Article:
“Leaders of any organization play a big role in this. Gone are the days when managers told staff to leave their problems at the door. We need to have understanding and willingness to care, to put the workers first. Every leader, every manager in the modern day needs to be caring to identify what staff are facing because if they don’t, it will affect the performance,” said a male staff member.
The report urges companies to show compassion and humanity to those who are affected, avoid blaming them, and to respond to founded allegations of violence being perpetrated by employees. This approach would help Fijian companies align themselves with the global drive to eliminate domestic and sexual violence from people’s lives.
There are many things companies can do to make a difference. One company has brought in an anti-gossiping campaign, with staff taught skills to recognize and avoid engaging in workplace gossip. This is important because employees are unlikely to seek support for domestic and sexual violence from the company if they believe they will be gossiped about.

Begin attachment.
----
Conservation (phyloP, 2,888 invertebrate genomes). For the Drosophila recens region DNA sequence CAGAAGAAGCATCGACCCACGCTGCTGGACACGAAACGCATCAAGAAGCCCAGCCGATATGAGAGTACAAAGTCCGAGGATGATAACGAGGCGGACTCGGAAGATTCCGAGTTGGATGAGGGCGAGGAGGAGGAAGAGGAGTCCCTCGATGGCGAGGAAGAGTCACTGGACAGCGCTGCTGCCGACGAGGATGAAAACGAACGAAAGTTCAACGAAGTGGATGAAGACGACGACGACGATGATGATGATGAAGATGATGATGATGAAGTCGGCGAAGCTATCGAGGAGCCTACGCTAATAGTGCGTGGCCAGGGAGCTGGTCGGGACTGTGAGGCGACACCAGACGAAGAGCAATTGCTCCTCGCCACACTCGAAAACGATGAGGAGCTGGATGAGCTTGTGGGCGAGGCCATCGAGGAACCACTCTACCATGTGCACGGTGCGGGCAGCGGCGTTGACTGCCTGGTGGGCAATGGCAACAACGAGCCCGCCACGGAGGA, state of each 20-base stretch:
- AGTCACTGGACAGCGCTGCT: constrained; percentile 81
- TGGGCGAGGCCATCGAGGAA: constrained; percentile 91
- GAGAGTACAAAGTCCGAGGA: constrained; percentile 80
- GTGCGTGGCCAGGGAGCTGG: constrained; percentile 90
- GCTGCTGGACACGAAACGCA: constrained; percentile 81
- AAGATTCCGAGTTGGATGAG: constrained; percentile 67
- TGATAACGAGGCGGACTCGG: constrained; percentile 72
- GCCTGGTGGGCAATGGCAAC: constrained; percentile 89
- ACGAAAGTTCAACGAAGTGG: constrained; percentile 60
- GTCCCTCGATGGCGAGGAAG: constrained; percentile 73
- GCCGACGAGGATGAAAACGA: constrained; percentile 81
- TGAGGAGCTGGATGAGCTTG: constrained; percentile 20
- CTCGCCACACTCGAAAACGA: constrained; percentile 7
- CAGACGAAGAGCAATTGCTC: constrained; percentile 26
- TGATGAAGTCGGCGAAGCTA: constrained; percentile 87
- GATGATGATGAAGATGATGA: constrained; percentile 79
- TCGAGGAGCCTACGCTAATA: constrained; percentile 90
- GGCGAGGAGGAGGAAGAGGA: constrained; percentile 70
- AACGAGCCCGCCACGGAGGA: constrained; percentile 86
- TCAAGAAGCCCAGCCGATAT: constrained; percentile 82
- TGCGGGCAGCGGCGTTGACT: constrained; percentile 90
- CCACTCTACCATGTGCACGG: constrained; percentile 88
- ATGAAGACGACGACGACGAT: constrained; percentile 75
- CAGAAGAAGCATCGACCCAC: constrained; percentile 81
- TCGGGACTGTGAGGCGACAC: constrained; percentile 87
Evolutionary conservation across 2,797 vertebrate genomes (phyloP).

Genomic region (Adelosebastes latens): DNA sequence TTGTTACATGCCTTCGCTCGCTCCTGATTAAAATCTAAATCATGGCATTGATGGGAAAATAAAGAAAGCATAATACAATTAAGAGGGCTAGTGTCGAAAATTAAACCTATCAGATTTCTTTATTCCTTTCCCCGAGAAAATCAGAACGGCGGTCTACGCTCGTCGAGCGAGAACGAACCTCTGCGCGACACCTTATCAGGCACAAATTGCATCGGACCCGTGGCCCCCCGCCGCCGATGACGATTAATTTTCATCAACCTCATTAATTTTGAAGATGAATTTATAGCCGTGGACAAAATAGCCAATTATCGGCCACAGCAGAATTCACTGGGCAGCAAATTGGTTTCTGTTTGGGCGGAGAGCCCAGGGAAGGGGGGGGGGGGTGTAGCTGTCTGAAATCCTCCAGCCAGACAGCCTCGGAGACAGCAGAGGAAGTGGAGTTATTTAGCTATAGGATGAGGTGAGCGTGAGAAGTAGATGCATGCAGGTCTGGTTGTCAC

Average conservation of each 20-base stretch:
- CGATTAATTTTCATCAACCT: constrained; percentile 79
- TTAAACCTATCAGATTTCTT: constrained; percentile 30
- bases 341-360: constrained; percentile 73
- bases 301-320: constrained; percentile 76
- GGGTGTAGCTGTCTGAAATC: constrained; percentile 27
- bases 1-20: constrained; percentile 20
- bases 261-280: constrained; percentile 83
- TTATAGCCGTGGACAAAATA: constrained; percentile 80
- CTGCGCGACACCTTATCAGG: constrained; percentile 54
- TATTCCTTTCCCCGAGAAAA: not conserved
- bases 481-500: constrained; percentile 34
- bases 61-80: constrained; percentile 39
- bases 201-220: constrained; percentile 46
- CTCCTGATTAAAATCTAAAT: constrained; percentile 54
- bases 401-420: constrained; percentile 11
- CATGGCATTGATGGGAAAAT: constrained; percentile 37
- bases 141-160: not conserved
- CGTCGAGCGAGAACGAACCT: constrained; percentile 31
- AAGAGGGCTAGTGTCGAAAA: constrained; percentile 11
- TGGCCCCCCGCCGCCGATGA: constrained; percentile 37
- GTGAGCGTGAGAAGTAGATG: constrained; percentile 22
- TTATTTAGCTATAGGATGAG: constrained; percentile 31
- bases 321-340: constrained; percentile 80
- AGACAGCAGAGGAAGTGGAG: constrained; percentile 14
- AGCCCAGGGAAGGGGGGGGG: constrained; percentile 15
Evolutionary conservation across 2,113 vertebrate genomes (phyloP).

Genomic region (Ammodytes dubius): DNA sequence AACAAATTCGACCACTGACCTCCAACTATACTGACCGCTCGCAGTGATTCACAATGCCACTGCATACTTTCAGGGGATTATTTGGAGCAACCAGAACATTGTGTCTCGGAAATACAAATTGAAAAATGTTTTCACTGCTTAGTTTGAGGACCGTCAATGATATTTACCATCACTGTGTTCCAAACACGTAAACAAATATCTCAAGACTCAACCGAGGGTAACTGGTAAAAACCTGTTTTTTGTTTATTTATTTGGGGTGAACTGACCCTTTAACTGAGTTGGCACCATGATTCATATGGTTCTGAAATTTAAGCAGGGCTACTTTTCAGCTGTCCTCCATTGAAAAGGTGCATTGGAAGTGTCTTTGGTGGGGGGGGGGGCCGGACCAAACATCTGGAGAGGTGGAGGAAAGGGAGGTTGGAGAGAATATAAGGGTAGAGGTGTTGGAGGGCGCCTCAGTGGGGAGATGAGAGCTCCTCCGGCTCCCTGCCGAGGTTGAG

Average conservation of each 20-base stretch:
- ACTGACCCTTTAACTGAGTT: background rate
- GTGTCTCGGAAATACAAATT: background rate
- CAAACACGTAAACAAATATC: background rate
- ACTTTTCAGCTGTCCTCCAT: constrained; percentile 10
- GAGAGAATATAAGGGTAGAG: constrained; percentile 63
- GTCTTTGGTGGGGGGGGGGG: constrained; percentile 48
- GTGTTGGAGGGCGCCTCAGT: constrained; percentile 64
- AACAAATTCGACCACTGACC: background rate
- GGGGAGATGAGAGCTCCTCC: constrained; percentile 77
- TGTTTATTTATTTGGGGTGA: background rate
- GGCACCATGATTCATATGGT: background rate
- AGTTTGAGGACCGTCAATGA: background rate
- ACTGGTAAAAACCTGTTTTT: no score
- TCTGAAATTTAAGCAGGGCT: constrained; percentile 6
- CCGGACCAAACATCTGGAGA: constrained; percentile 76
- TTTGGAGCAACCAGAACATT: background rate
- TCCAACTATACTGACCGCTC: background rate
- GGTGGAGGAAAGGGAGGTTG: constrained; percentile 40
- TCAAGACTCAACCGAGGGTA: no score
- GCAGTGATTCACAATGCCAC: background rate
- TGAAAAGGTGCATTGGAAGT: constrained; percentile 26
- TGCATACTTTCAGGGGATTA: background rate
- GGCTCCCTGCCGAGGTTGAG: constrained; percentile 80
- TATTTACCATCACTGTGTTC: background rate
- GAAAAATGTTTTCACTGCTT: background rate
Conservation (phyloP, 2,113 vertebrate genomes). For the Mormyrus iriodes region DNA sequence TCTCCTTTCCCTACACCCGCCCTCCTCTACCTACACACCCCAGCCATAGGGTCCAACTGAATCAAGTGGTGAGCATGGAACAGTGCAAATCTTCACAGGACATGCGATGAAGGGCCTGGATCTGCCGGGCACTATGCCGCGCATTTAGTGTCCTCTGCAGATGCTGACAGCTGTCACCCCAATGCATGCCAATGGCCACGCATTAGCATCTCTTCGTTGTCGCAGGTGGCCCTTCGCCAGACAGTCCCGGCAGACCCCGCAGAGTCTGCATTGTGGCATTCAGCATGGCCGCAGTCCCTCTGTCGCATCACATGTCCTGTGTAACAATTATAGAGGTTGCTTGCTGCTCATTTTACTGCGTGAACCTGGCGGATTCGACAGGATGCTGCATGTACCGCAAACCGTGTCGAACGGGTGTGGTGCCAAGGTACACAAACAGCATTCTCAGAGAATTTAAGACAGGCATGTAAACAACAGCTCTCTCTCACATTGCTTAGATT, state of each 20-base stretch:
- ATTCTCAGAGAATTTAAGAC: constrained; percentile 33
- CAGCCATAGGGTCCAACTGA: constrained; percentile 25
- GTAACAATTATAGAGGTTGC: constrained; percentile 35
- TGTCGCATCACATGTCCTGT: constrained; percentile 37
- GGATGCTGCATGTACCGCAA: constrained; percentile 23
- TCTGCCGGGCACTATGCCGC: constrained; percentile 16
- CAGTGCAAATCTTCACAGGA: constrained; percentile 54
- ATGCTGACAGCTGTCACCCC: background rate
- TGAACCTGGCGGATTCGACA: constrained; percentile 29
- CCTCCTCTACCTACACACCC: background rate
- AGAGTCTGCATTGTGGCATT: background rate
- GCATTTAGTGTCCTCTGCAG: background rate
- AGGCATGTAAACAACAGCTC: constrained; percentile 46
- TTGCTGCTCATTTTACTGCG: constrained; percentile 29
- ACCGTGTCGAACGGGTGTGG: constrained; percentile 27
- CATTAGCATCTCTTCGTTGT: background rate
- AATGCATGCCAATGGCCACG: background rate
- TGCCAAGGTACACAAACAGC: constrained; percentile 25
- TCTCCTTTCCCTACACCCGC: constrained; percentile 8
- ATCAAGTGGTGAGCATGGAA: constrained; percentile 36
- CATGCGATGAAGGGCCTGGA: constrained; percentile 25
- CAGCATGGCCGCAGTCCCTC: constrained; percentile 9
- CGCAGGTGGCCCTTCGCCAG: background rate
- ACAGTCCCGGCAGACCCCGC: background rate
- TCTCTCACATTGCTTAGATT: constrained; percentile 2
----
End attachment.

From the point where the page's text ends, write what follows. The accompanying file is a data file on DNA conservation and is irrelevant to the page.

Companies can also introduce a workplace policy and program, so that employees know how the company can support them and who to ask for help. The staff that respond to those impacted by domestic and sexual violence need help too: If key staff are not adequately prepared, this work can be stressful.
“We have had no training except for on-the-job training. I had never dealt in these situations, but the HR department took us through some workshops about what to do in certain situations… We were just doing counselling how we thought it was [done] right. Sometimes counselling turned into advising, but with counselling you should coach people into finding a solution,” a female staff member said.
A key recommendation of the report is that companies put together small teams of men and women, from across the business, and train and support them, to help employees affected by domestic and sexual violence.
Thanks to the findings of the report, IFC has begun a ground-breaking program to train trainers to help businesses across the Pacific better support staff affected by domestic and sexual violence.